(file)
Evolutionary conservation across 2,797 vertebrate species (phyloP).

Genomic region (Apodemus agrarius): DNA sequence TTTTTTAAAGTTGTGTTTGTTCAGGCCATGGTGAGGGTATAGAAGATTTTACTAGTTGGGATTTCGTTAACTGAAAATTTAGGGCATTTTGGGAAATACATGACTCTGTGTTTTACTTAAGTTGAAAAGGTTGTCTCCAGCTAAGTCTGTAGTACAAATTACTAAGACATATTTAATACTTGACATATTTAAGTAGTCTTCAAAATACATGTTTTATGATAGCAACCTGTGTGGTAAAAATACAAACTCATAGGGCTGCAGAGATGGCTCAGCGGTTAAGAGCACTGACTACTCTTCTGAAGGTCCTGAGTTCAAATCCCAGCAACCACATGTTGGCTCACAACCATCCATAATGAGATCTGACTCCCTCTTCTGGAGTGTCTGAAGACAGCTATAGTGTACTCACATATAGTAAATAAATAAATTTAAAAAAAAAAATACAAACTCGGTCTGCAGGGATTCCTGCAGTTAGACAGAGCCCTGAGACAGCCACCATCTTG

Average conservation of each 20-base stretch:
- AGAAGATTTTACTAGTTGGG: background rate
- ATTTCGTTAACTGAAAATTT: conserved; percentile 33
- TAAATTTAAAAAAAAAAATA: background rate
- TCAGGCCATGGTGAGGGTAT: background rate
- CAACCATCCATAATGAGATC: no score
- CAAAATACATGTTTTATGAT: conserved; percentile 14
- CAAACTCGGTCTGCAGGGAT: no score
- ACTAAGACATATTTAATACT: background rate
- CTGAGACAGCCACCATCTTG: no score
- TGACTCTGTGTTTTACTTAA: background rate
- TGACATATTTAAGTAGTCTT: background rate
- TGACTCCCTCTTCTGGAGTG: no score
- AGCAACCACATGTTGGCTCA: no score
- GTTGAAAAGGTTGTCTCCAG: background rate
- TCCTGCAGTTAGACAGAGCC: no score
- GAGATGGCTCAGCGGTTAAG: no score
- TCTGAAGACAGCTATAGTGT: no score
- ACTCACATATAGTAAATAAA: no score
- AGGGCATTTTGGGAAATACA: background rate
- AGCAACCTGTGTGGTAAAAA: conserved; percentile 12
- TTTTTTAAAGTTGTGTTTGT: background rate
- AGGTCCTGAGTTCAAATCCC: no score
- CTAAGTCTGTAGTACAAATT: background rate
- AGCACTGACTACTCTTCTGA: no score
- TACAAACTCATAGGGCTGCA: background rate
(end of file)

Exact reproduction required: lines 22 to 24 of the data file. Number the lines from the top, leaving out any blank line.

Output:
- AGGGCATTTTGGGAAATACA: background rate
- AGCAACCTGTGTGGTAAAAA: conserved; percentile 12
- TTTTTTAAAGTTGTGTTTGT: background rate